Gerry Fraley recently penned an article for the Dallas Morning News that focused a lot on Darvish's struggles leading into the All-Star Break, and called into question his status as an 'ace.' I have no interest in descending into a debate on whether Darvish is an ace or not. It's obvious to me that he is. If it's not obvious to you, I'm probably not going to change your mind, and you're not going to change mine, and we can go about our merry way content with our convictions.

However, Fraley did use a couple of interesting quotes from Darvish in that piece. In particular, while speaking through an interpreter, Darvish said 'I have higher goals. The results in the first half, I think I was lucky.'

Those results Darvish is referring to include a 2.97 ERA (20th in baseball among qualified starters), 11.1 strikeouts per nine innings (best in baseball among qualified starters), and 3.5 WAR according to Fangraphs, fourth-highest among all pitchers.

So overall, in the first half Darvish was one of the best pitchers in baseball. He claims he was lucky. Fraley claims that in his last five starts before the All-Star Break, that luck ran out.

So is Yu Darvish lucky, or as good as his numbers say he is?

One of the first statistics we think of when think of luck in baseball is batting average on balls in play (BABIP). In 2014, the league average BABIP has been .298 in the American League. Obviously, BABIP fluctuates player-to-player, sometimes with good reason (as is the case with Colby Lewis who simply gets hit hard), and sometimes due to bad luck.

In the first half, Darvish's BABIP was .323. In those five starts before the All-Star Break in which Darvish was 1-3 with a 5.40 ERA, Darvish's BABIP inflated to .378. BABIP would suggest that instead of being lucky this year, Darvish has been the opposite, and instead of luck running out before the All-Star Break, Darvish only suffered from becoming increasingly unlucky.

BABIP is interesting by itself, but it shouldn't stand by itself, either. Darvish's .323 BABIP in the first half is not only higher than the league average but also higher than the average for his career, though with reason. Darvish is in fact being hit harder this year than he has previously in his career. Opponents have a 24 percent line drive rate off of Darvish in 2014, after being at 21 and 22 percent in 2013 and 2012, respectively. That uptick in line drives typically converts to a few points of BABIP as well, as line drives are more likely to find holes.

One of the reasons Darvish is being hit harder more often is a shift in how he uses his pitches. According to Brooks Baseball, Darvish threw his slider 30 percent of the time in 2013, and is only throwing it 14 percent of the time in 2014. Conversely, Darvish is throwing 11 percent more four-seam fastballs in 2014 over last year. Considering the slider is Darvish's best pitch, the reduced number he has thrown in 2014 is a reason that opponents are making more solid contact.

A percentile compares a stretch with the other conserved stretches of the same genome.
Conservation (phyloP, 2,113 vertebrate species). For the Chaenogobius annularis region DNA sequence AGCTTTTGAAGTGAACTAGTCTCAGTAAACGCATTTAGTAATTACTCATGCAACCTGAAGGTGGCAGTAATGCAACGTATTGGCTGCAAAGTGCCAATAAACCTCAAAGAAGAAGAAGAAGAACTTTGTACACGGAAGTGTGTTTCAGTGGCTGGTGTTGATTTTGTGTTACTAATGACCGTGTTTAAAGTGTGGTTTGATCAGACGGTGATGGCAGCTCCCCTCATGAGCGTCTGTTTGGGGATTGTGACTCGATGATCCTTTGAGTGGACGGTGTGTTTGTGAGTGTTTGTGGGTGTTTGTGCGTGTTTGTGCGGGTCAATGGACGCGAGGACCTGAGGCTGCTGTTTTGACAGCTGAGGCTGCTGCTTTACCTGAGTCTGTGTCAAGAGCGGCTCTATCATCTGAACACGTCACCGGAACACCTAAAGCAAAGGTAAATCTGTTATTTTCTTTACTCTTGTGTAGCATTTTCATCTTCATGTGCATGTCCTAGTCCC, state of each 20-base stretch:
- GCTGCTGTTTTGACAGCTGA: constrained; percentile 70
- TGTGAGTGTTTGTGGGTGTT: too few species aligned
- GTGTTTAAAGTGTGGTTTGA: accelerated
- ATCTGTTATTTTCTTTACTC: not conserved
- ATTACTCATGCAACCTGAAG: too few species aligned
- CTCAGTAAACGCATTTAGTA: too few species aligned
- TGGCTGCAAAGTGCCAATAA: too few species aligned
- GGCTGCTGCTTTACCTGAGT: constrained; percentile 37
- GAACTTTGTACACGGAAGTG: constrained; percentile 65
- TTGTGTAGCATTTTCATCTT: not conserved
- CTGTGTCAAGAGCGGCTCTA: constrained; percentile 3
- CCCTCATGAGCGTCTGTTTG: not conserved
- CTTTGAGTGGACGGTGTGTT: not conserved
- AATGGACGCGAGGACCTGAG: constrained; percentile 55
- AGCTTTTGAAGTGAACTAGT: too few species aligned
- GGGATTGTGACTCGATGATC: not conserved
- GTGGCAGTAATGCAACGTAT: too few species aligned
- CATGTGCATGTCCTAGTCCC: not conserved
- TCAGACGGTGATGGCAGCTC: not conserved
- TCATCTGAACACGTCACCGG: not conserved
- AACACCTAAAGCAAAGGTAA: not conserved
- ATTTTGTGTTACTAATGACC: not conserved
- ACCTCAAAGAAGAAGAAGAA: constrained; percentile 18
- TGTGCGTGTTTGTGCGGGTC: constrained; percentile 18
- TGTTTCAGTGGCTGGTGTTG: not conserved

Another area where Darvish has not been lucky, and perhaps has been unlucky, is the defense behind him. Injuries and age have not only negatively impacted the Rangers' offensive production, but their defensive prowess as well. In 2013, Texas' defense ranked second in the American League in Defensive Runs Saved. This year, they're in 12th place. Darvish has felt the impact of a less-trustworthy defense, as his Fielding Independent Pitching (FIP) is better than his ERA, which wasn't the case in 2013.

Darvish's career-best FIP of 2.77 in 2014 is a result of him maintaining an 11.4 K/9 rate (11.2 K/9 career average), decreasing his walk totals (3.1 BB/9 versus 3.6 BB/9 career average), and limiting home runs to 0.7 HR/9 (0.9 HR/9 career average).

When it comes to what Darvish can control (strikeouts, walks, and home runs), he is having the best year of his career.

Where Darvish may say he has been lucky is in his home run rate. For his career, Darvish has induced 41 percent ground balls. But in 2014, only 34 percent of balls in play have been hit on the ground against Darvish. For all of those additional balls hit in the air, Darvish isn't allowing more home runs thanks to an 8 percent HR/FB ratio, below his 11 percent career average.

One area where luck has little or no impact is in Darvish's strikeout rate. As stated previously, Darvish is leading all pitchers in strikeout rate. And you may have also noted that he is doing this while throwing significantly fewer sliders. In fact, he is missing fewer bats on two strikes as well. In 2012, 87 percent of Darvish's strikeouts were swinging strikeouts. Now, in 2014, only 77 percent of his strikeouts are swinging strikeouts. And yet, despite using his best pitch less often and missing fewer bats, he is still fooling hitters and racking up strikeouts at unprecedented rates.

Some say that it is better to be lucky than good. In baseball, I'm not sure that's the case, even if the phrase was coined by 1930s pitcher Lefty Gomez. Baseball is a long sport and being lucky isn't a long-term recipe for success. Yu Darvish has lasted two-and-a-half seasons in Major League Baseball and still sits among the cream of the crop of starting pitchers today. As he showed in 6.2 innings of one-run ball and 12 strikeouts in his first outing back from the All-Star Break, he is as dominant as any, and luck has little to do with that.

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